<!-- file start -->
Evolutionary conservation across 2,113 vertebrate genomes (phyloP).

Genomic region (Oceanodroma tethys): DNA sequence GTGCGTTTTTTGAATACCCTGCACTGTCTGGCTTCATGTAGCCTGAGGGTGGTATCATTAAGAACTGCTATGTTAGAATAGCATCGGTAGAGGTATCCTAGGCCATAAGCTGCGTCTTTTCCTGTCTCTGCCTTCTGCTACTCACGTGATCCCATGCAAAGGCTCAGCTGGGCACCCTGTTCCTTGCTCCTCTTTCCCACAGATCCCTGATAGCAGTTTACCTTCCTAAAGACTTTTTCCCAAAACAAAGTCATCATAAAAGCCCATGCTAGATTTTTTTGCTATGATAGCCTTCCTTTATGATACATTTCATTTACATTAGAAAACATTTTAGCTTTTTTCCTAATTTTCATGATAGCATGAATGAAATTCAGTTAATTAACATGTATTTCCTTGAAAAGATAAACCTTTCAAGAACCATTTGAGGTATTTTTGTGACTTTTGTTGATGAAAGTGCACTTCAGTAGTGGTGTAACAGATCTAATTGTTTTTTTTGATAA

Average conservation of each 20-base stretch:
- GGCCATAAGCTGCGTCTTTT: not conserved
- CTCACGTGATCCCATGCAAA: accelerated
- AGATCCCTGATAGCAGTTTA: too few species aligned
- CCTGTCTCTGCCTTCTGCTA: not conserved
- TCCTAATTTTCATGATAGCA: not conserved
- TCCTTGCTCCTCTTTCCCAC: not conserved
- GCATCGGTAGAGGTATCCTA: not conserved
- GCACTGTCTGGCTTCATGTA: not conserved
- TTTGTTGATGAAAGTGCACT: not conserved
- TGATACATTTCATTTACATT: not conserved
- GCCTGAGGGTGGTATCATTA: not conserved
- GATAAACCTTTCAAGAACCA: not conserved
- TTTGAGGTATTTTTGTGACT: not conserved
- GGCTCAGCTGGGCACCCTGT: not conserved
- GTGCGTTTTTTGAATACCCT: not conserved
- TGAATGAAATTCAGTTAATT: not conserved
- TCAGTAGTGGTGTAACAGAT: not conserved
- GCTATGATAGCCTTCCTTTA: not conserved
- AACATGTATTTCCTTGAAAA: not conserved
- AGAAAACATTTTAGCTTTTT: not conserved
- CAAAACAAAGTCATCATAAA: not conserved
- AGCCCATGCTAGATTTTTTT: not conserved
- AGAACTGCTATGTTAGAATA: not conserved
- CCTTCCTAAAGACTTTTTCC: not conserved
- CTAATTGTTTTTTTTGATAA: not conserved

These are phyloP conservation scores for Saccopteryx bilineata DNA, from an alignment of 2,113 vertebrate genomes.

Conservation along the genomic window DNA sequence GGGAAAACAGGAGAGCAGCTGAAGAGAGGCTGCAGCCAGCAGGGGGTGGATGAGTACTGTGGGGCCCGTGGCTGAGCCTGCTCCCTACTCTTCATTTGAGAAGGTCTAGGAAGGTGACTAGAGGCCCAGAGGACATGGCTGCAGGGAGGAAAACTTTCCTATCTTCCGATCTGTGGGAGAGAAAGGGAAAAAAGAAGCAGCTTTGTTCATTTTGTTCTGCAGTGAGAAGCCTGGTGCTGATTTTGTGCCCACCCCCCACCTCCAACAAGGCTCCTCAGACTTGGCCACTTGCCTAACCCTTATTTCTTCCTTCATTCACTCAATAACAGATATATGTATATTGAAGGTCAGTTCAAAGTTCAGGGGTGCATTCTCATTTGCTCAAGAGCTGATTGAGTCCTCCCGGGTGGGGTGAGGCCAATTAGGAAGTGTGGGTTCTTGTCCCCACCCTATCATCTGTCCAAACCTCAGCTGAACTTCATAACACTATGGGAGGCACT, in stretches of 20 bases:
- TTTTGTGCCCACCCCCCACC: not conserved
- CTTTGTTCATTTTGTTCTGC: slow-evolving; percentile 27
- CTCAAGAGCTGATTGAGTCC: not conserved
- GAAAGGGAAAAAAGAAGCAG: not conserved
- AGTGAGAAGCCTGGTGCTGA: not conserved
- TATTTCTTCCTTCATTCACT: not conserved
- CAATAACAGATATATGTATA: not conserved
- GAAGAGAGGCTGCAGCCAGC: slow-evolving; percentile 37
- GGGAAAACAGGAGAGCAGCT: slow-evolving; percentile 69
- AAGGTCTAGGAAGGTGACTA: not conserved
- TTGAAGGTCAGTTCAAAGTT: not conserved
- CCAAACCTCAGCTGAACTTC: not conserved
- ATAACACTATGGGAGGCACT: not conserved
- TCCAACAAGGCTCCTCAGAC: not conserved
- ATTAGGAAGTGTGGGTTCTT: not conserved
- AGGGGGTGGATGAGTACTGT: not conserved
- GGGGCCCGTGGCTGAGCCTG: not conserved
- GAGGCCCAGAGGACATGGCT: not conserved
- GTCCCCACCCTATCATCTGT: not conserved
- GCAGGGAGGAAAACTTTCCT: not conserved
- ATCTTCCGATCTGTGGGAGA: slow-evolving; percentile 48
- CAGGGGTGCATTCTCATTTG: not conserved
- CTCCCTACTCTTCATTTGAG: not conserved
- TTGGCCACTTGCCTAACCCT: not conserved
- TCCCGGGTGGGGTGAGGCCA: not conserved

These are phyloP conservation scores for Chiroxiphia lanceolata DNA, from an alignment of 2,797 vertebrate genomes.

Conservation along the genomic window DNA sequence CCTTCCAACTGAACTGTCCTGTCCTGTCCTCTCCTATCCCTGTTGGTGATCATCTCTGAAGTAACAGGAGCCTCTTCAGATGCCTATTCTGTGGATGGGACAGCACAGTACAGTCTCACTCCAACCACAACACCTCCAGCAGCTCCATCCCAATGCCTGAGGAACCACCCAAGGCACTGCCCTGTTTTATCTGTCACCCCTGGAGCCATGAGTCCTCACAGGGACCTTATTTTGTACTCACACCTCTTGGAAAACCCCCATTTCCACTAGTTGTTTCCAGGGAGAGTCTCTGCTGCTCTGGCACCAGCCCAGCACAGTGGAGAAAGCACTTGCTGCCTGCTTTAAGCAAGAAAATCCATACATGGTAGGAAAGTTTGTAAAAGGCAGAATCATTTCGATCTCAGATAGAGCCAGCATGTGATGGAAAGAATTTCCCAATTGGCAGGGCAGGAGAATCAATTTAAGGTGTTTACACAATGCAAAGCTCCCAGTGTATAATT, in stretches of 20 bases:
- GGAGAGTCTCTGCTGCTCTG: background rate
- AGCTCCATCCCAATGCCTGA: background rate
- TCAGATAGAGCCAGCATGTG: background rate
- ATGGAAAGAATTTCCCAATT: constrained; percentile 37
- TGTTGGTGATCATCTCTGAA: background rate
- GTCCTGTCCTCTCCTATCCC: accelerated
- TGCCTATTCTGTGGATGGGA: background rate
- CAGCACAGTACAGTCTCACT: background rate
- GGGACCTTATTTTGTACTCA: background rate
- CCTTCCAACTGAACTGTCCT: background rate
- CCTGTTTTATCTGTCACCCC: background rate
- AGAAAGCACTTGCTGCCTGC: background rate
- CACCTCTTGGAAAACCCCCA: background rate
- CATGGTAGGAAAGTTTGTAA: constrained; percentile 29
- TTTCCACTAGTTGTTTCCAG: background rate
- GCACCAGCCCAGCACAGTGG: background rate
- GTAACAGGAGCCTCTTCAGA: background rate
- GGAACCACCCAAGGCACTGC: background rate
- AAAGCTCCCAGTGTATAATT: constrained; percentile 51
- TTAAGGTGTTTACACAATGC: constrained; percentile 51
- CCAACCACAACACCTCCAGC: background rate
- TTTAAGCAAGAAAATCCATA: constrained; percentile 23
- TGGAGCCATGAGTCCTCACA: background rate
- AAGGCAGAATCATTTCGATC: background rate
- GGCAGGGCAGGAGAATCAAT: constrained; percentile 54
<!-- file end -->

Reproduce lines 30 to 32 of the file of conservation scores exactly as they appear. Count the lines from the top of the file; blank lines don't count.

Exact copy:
Conservation along the genomic window DNA sequence GGGAAAACAGGAGAGCAGCTGAAGAGAGGCTGCAGCCAGCAGGGGGTGGATGAGTACTGTGGGGCCCGTGGCTGAGCCTGCTCCCTACTCTTCATTTGAGAAGGTCTAGGAAGGTGACTAGAGGCCCAGAGGACATGGCTGCAGGGAGGAAAACTTTCCTATCTTCCGATCTGTGGGAGAGAAAGGGAAAAAAGAAGCAGCTTTGTTCATTTTGTTCTGCAGTGAGAAGCCTGGTGCTGATTTTGTGCCCACCCCCCACCTCCAACAAGGCTCCTCAGACTTGGCCACTTGCCTAACCCTTATTTCTTCCTTCATTCACTCAATAACAGATATATGTATATTGAAGGTCAGTTCAAAGTTCAGGGGTGCATTCTCATTTGCTCAAGAGCTGATTGAGTCCTCCCGGGTGGGGTGAGGCCAATTAGGAAGTGTGGGTTCTTGTCCCCACCCTATCATCTGTCCAAACCTCAGCTGAACTTCATAACACTATGGGAGGCACT, in stretches of 20 bases:
- TTTTGTGCCCACCCCCCACC: not conserved
- CTTTGTTCATTTTGTTCTGC: slow-evolving; percentile 27